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And while this town, with the university at its heart, harbored more Nobel laureates than any other and there were other major and minor geniuses of every kind all up and down its social ladder, Berkeley had the pretense of hating pretense. It preferred its geniuses dead, its great houses to be wooden and old, foursquare and democratic, like those designed by Bernard Maybeck.
I ated that ouse, Veronique said to Anna one day, ated them for making it. Then when the lorry comes and I see they ave that what eees theeeese thing? heeeese baby swing? and my hurt breaks for them and my ope flies up again.
So it always honestly did come to the same sad questions, Anna realized, the ones all the interesting women they knew struggled with: How to negotiate the inward and outward currents, when the job of making a household ran against the pull of a worldly ambition? How was anyone to accomplish this once mute and simple act, that of raising children? And how, in the face of the awesome privilege she and her friends enjoyed, to justify these twin burdens of despair and jealousy?
The disappearance of the mass of the Baxters' house seemed to be a poetic technique Anna might study and employ if she ever wrote again. She envied the painters, like Gina Baxter, or the architects, like Alec Baxter, those who made wordless physical objects, who put walls up, hung paintings there, things thick with dimension, dense objects that didn't depend upon the little markings that made letters that stood for sounds upon a page.
She and Veronique drank wine as the sun went down, Anna watching the Baxters' house as its essence changed. How to be completely and truly present onthe other side of the work, she wondered. How to give away nothing yet still speak with intimacy? How to become spare and empty without indulging her own strong impulse toward self-annihilation?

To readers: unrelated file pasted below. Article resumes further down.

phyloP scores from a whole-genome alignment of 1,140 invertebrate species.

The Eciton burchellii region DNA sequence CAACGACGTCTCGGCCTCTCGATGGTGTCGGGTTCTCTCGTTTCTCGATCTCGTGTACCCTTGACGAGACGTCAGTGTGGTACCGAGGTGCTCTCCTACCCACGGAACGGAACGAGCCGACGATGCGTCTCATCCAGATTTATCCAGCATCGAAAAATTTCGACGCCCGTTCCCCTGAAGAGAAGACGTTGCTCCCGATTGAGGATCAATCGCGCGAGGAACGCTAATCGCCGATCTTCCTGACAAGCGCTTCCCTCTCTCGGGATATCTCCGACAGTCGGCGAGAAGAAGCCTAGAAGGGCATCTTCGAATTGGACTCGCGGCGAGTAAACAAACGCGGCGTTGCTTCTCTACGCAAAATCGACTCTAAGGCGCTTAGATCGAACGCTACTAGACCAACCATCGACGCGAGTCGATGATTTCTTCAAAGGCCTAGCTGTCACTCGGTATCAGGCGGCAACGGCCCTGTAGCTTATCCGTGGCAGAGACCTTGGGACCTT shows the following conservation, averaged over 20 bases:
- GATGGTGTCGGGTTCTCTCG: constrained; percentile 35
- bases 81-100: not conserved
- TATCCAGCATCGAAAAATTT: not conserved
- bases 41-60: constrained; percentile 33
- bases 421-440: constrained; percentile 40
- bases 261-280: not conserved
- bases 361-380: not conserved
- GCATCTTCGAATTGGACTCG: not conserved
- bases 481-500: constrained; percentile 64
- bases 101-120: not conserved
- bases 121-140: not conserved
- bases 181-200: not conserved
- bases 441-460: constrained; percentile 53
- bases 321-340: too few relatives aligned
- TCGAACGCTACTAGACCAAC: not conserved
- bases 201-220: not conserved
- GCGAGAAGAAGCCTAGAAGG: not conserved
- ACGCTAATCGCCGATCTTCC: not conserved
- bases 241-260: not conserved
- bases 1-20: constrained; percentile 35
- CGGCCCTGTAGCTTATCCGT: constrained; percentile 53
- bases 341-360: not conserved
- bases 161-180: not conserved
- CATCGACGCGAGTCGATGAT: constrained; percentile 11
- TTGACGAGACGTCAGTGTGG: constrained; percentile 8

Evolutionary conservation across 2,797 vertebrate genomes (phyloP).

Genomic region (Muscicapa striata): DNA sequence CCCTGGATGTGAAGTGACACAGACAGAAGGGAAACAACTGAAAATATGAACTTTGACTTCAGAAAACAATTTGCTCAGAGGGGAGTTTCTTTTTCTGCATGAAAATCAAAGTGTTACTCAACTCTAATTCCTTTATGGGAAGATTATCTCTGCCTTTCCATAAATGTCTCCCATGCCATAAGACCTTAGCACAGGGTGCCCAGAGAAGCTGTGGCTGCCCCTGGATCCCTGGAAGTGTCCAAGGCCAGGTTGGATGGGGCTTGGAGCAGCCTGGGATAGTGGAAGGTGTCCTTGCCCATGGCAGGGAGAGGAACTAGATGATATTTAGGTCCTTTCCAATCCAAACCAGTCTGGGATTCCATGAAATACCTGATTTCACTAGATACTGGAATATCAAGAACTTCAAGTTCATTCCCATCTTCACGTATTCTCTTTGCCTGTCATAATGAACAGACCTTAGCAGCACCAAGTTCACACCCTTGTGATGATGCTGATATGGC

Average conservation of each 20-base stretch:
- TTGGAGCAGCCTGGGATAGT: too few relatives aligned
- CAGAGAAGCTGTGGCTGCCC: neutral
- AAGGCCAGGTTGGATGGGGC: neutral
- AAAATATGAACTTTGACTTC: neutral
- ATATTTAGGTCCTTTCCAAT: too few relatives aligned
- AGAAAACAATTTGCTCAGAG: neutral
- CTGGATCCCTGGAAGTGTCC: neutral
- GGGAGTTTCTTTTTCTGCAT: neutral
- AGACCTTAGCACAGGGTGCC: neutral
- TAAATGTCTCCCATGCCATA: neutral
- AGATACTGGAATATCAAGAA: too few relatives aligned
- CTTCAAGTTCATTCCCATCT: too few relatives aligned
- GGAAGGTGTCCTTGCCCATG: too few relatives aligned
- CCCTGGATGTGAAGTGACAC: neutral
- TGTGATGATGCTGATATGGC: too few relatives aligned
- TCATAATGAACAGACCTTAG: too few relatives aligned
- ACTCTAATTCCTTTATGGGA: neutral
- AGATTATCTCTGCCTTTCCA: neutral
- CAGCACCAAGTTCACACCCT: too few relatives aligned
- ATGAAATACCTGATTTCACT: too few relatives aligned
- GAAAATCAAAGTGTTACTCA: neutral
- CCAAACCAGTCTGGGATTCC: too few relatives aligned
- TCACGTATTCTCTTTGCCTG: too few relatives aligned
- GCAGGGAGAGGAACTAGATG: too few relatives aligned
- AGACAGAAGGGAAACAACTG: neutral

Anna had done her graduate work in Emily Dickinson--she hadn't finished her dissertation. Not finishing her Ph.D. now seemed emblematic of everything that was turning out to be wrong with her, motherhood being corollary to that earlier banishment. When she was in graduate school, she'd once attended the reading of a paper called "On the Anonymity of Mothers," concerning the mothers of various early presidents of the United States about whom almost nothing is historically known, often not even the dates and places of their birth.
Anna, who was tall, had been taught by her mother to stand up very straight. Forgetting herself as completely as she did, she remembered the length of her body sometimes only when she abruptly stood and was made dizzy by the altitude. As she stood to ask a question at the end of the paper's presentation, and an old embarrassment swept through her, that of the big, shy, sweating girl, the awkward adolescent with enormous feet who'd always tried so hard to stay anonymous. She began to blush, to stammer, spoke softly, haltingly, then sat down, having become too nervous to even listen to the answer. And so it was, she saw, that self-consciousness might prove terminal, the inescapable gravity of constant self-reference. She was flame-faced as she left the hall, ashamed, ashamed too of being ashamed. Her hot face pulsed with every heartbeat going me, me, me.
Ravi traveled; Veronique was stuck up the hill at home with theee keeed. She now had two babies, but Veronique didn't bother with an s to form the plural. Veronique, who was bored, sometimes watched her neighbors with binoculars. The Baxters had uncurtained windows. They were an attractive couple, one so big he was almost lumbering, the other diminutive, each dark-haired but with mysteriously fair-haired children, all moving through the spacious wood-planked rooms as if on their way somewhere. Alec was well over six feet, so tall he needed to bend over with his face gone grave and solemn to listen as his wife spoke. Gina was stylish, antic. She talked and talked, Alec listened. Gina had stopped growing quite early in adolescence, Veronique said. It was all her various tragedies, she added, somewhat callously.
Gina Baxter was now very busily accruing some notoriety, having recently gone beyond painting to work both behind and in front of the picture plane. This was her return to realism. Gina did seem poised on the brink of something--her friends had begun to eye her cautiously. The odds against her turning out to be any good at all were, of course, absolutely astronomical, Anna knew, the Bay Area being something of a backwater in the plastic arts. The lucky people, Anna thought, were people like Veronique who never noticed the difference between what was good enough and something that might actually matter. That was art's secret trick, Anna thought, that so few did it well, that no one knew exactly why.
Ravi, in electronics, was getting quietly rich. Veronique had never been more miserable. Come up ere, Veronique demanded. Bring that one up ere to play with theeees one. Stop and buy me a pack of cigarette. Do this, Awe-naw, or I will keeeel myself.